MALAMULELE - Hundreds of school children in Malamulele, in Limpopo, missed the first day of the 2015 academic year on Wednesday, as the town is in lockdown due to protests.
“The Malamulele community is still fighting for its own municipality and in protest have declared a total shutdown of all services for this week.
"Since the past weekend members of our public order policing have been deployed in the area and we are patrolling and monitoring the situation but no major incidents have been reported yet,” said Limpopo police spokesperson Colonel Ronel Otto.
In 2013, tens of thousands of residents took to the streets, burning down government buildings and shops during violent protests leaving over 60 people behind bars, facing charges of public violence.
In April last year, President Jacob Zuma was reportedly booed by residents when he visited the area and told community members that their grievances would be looked into.
But even after the president’s visit, most residents boycotted the May 7 general elections in protest, recording just a 44 percent voter turn-out.
The community wants its own municipality, but currently falls under the Thulamela Municipality.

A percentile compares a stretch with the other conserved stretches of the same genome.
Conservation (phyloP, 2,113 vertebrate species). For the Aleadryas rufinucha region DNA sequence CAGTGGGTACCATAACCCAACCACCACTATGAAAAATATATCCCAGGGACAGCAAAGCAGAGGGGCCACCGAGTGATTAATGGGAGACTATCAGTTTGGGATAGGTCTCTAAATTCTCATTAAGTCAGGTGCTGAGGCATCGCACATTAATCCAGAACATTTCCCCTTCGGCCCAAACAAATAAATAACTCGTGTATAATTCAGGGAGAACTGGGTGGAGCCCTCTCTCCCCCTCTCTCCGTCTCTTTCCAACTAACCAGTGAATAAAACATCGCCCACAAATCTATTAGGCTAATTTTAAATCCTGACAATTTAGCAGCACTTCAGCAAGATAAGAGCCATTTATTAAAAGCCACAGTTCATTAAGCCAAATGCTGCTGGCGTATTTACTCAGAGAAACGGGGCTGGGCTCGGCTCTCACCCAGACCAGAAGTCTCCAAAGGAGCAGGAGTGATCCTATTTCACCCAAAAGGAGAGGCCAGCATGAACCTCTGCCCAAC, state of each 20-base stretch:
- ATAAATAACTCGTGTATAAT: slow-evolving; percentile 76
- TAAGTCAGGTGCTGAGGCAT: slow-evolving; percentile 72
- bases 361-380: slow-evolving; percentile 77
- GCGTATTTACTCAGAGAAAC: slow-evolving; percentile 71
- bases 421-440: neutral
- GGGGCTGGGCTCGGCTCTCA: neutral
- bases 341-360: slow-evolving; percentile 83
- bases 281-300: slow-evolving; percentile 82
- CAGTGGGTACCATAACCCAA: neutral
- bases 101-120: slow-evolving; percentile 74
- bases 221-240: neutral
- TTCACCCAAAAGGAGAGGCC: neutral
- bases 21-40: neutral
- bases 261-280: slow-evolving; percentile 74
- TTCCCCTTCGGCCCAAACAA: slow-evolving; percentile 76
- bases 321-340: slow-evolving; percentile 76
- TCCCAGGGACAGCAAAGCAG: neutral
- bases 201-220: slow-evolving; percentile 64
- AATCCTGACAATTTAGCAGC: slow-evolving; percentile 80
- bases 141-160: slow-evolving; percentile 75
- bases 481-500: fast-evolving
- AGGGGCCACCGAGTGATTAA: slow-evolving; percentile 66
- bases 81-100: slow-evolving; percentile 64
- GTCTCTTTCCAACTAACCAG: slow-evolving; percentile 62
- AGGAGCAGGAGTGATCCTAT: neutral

The Limpopo Education Department says it is concerned that pupils are missing out on schooling, warning that the consequences of not attending school would be dire.
“As a province we don’t wish to see the future of our children being delayed. Parents should learn from what happened in the Northern Cape when children could not write exams due to these kinds of protests.
"We urge them to find other ways and means to raise their displeasure without interfering with their children’s education,” said spokesperson Paena Galane.
He added that the department is working to get children back in classrooms to resume the academic year.
“Since Monday our officials have been in deep conversation with the civic leaders and the municipality to at-least allow learning and teaching to take place,” said Galane.
Meanwhile, the town remains at a standstill and police are continuing to monitor the situation.